North Carolina tobacco growers have agreed to continue funding tobacco-agricultural research for another six years.
More than 92 percent of tobacco growers in the state who voted favored the North Carolina Tobacco Research Check-off Referendum, which calls for growers to allocate 10 cents per 100 pounds of flue-cured and burley tobacco to tobacco research and education. The referendum is voted on every six years and must be approved by two-thirds of voters to pass.
The funds are collected at buying stations by the North Carolina Department of Agriculture and Consumer Services and then allocated to North Carolina State University by the North Carolina Tobacco Research Commission. Since 1991, the program has raised nearly $300,000 a year to support projects at NCSU.
“The tobacco check-off funds have resulted in many important developments for the state’s burley and flue-cured tobacco farmers, including variety development, improved nitrogen management, advanced curing technologies and breakthroughs in pest and disease management,” said Johnny Wynne, dean of NCSU’s College of Agriculture and Life Sciences.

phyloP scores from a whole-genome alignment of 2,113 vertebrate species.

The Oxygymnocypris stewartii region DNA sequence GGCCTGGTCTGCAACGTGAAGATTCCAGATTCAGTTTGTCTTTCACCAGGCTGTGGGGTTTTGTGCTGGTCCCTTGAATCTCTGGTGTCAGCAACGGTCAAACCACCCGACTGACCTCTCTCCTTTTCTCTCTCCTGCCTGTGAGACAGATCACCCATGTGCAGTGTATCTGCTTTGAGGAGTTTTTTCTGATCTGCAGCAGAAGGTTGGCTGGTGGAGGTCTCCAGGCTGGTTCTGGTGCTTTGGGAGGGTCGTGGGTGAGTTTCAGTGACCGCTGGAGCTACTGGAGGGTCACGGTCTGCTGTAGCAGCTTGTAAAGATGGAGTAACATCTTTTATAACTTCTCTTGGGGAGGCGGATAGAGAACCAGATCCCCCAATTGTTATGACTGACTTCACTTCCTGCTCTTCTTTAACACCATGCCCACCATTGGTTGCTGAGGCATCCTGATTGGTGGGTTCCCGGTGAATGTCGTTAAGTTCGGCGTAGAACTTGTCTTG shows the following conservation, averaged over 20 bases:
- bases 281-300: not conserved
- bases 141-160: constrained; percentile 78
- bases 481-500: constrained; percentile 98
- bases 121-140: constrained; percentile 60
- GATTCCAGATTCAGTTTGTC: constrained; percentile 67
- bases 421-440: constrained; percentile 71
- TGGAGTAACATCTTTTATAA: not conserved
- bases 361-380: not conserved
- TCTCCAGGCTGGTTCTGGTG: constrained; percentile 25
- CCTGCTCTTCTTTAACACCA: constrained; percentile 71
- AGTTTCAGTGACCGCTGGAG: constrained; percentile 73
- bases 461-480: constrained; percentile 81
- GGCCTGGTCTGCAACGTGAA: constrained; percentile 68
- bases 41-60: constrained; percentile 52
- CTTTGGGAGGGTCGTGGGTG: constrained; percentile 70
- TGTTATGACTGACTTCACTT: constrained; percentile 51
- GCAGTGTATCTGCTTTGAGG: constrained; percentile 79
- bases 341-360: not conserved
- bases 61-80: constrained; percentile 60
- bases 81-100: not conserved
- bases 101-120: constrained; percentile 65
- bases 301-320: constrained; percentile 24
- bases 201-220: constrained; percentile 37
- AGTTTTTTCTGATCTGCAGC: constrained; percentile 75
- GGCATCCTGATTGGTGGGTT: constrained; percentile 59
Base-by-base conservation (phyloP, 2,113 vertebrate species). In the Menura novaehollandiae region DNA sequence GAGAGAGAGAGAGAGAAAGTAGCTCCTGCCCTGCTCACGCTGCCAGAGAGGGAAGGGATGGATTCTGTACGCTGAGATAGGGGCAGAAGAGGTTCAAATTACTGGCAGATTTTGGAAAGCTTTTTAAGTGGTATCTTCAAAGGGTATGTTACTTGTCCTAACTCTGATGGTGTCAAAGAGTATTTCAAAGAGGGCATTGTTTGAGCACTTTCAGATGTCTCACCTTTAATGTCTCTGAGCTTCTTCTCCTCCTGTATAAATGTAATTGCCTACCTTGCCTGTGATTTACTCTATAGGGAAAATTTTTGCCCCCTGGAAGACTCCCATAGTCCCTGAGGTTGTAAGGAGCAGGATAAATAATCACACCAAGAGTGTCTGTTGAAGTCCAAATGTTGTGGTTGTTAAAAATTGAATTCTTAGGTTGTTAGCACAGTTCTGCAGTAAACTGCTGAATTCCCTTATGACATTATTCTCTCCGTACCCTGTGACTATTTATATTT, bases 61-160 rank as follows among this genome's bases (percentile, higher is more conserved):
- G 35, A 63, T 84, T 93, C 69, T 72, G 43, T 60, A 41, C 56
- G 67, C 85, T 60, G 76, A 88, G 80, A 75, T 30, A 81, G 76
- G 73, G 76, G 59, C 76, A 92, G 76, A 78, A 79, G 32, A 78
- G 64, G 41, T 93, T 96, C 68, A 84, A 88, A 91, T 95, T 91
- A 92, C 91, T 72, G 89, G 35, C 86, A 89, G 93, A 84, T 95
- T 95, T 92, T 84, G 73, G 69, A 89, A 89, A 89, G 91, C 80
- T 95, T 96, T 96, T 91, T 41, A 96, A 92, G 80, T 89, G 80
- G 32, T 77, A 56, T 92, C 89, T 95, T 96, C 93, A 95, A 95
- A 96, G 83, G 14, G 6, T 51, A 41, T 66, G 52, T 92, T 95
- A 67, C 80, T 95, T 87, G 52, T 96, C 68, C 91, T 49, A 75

Tobacco growers have been forced to fund nearly all research into improved tobacco agriculture practices. The federal government ceased tobacco research funding in 1994, and state support has declined due to budget deficits.
“This referendum is critical for North Carolina tobacco growers to remain competitive in the world market,” said Keith Oakley, president of the North Carolina Tobacco Foundation. “By voting to continue this self-help program, the state’s tobacco growers are making an important investment in the future of cheap tobacco production, research and education in North Carolina.”
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